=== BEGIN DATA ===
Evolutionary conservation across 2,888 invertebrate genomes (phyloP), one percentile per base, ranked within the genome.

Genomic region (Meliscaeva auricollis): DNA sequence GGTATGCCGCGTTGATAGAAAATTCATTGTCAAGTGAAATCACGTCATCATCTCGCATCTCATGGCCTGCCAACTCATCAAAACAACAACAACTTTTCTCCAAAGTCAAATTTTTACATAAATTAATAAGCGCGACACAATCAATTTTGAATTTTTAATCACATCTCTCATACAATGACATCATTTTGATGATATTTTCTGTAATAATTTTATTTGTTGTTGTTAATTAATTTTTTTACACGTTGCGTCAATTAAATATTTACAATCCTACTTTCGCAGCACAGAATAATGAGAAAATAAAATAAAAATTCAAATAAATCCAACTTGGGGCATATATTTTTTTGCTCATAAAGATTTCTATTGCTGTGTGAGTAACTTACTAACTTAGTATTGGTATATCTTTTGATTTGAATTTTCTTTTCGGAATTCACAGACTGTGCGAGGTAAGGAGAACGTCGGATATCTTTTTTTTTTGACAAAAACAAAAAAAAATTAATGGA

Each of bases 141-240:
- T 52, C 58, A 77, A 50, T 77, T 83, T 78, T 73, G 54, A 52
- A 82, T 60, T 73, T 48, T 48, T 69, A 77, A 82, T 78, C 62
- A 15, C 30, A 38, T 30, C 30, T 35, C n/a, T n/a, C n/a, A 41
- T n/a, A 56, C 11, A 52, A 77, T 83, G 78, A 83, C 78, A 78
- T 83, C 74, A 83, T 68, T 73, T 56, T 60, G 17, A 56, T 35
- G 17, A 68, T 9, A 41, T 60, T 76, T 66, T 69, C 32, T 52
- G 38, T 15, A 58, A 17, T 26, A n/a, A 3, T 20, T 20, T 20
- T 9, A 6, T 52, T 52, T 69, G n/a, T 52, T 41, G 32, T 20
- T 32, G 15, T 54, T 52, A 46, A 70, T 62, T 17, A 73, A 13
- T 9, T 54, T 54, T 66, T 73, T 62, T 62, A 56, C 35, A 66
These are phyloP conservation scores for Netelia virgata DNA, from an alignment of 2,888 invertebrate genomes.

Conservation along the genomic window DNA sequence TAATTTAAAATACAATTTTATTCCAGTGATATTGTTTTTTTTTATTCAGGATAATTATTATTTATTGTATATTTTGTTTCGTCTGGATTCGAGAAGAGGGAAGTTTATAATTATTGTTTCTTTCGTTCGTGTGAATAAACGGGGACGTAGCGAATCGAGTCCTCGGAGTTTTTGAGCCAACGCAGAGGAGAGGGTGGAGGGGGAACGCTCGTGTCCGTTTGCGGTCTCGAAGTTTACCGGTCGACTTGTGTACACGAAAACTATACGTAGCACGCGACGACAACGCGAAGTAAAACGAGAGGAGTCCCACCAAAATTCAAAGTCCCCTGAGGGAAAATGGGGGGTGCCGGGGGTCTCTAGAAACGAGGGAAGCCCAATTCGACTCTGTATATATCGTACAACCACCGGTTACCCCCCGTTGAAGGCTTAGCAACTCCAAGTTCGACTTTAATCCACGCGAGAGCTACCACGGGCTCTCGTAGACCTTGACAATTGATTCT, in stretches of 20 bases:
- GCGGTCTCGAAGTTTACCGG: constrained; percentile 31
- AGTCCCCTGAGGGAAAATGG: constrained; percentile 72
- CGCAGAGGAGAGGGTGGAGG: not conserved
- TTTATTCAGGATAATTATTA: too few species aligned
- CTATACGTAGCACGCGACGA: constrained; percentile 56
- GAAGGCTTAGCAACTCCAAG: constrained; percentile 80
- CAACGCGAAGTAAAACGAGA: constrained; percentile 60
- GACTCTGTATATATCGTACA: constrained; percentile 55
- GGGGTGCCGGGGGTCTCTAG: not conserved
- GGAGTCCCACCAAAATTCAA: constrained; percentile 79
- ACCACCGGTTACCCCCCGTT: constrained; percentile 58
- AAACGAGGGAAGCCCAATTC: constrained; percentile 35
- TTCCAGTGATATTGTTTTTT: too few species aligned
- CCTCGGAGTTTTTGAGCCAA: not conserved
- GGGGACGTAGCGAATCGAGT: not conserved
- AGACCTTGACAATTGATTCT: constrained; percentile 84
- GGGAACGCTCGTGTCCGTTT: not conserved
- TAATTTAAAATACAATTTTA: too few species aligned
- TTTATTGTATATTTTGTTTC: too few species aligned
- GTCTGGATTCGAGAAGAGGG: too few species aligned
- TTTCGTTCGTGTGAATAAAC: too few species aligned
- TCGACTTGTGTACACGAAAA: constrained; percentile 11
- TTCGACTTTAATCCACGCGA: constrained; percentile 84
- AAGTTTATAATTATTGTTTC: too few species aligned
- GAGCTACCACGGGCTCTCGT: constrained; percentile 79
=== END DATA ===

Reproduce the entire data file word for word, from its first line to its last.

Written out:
Evolutionary conservation across 2,888 invertebrate genomes (phyloP), one percentile per base, ranked within the genome.

Genomic region (Meliscaeva auricollis): DNA sequence GGTATGCCGCGTTGATAGAAAATTCATTGTCAAGTGAAATCACGTCATCATCTCGCATCTCATGGCCTGCCAACTCATCAAAACAACAACAACTTTTCTCCAAAGTCAAATTTTTACATAAATTAATAAGCGCGACACAATCAATTTTGAATTTTTAATCACATCTCTCATACAATGACATCATTTTGATGATATTTTCTGTAATAATTTTATTTGTTGTTGTTAATTAATTTTTTTACACGTTGCGTCAATTAAATATTTACAATCCTACTTTCGCAGCACAGAATAATGAGAAAATAAAATAAAAATTCAAATAAATCCAACTTGGGGCATATATTTTTTTGCTCATAAAGATTTCTATTGCTGTGTGAGTAACTTACTAACTTAGTATTGGTATATCTTTTGATTTGAATTTTCTTTTCGGAATTCACAGACTGTGCGAGGTAAGGAGAACGTCGGATATCTTTTTTTTTTGACAAAAACAAAAAAAAATTAATGGA

Each of bases 141-240:
- T 52, C 58, A 77, A 50, T 77, T 83, T 78, T 73, G 54, A 52
- A 82, T 60, T 73, T 48, T 48, T 69, A 77, A 82, T 78, C 62
- A 15, C 30, A 38, T 30, C 30, T 35, C n/a, T n/a, C n/a, A 41
- T n/a, A 56, C 11, A 52, A 77, T 83, G 78, A 83, C 78, A 78
- T 83, C 74, A 83, T 68, T 73, T 56, T 60, G 17, A 56, T 35
- G 17, A 68, T 9, A 41, T 60, T 76, T 66, T 69, C 32, T 52
- G 38, T 15, A 58, A 17, T 26, A n/a, A 3, T 20, T 20, T 20
- T 9, A 6, T 52, T 52, T 69, G n/a, T 52, T 41, G 32, T 20
- T 32, G 15, T 54, T 52, A 46, A 70, T 62, T 17, A 73, A 13
- T 9, T 54, T 54, T 66, T 73, T 62, T 62, A 56, C 35, A 66
These are phyloP conservation scores for Netelia virgata DNA, from an alignment of 2,888 invertebrate genomes.

Conservation along the genomic window DNA sequence TAATTTAAAATACAATTTTATTCCAGTGATATTGTTTTTTTTTATTCAGGATAATTATTATTTATTGTATATTTTGTTTCGTCTGGATTCGAGAAGAGGGAAGTTTATAATTATTGTTTCTTTCGTTCGTGTGAATAAACGGGGACGTAGCGAATCGAGTCCTCGGAGTTTTTGAGCCAACGCAGAGGAGAGGGTGGAGGGGGAACGCTCGTGTCCGTTTGCGGTCTCGAAGTTTACCGGTCGACTTGTGTACACGAAAACTATACGTAGCACGCGACGACAACGCGAAGTAAAACGAGAGGAGTCCCACCAAAATTCAAAGTCCCCTGAGGGAAAATGGGGGGTGCCGGGGGTCTCTAGAAACGAGGGAAGCCCAATTCGACTCTGTATATATCGTACAACCACCGGTTACCCCCCGTTGAAGGCTTAGCAACTCCAAGTTCGACTTTAATCCACGCGAGAGCTACCACGGGCTCTCGTAGACCTTGACAATTGATTCT, in stretches of 20 bases:
- GCGGTCTCGAAGTTTACCGG: constrained; percentile 31
- AGTCCCCTGAGGGAAAATGG: constrained; percentile 72
- CGCAGAGGAGAGGGTGGAGG: not conserved
- TTTATTCAGGATAATTATTA: too few species aligned
- CTATACGTAGCACGCGACGA: constrained; percentile 56
- GAAGGCTTAGCAACTCCAAG: constrained; percentile 80
- CAACGCGAAGTAAAACGAGA: constrained; percentile 60
- GACTCTGTATATATCGTACA: constrained; percentile 55
- GGGGTGCCGGGGGTCTCTAG: not conserved
- GGAGTCCCACCAAAATTCAA: constrained; percentile 79
- ACCACCGGTTACCCCCCGTT: constrained; percentile 58
- AAACGAGGGAAGCCCAATTC: constrained; percentile 35
- TTCCAGTGATATTGTTTTTT: too few species aligned
- CCTCGGAGTTTTTGAGCCAA: not conserved
- GGGGACGTAGCGAATCGAGT: not conserved
- AGACCTTGACAATTGATTCT: constrained; percentile 84
- GGGAACGCTCGTGTCCGTTT: not conserved
- TAATTTAAAATACAATTTTA: too few species aligned
- TTTATTGTATATTTTGTTTC: too few species aligned
- GTCTGGATTCGAGAAGAGGG: too few species aligned
- TTTCGTTCGTGTGAATAAAC: too few species aligned
- TCGACTTGTGTACACGAAAA: constrained; percentile 11
- TTCGACTTTAATCCACGCGA: constrained; percentile 84
- AAGTTTATAATTATTGTTTC: too few species aligned
- GAGCTACCACGGGCTCTCGT: constrained; percentile 79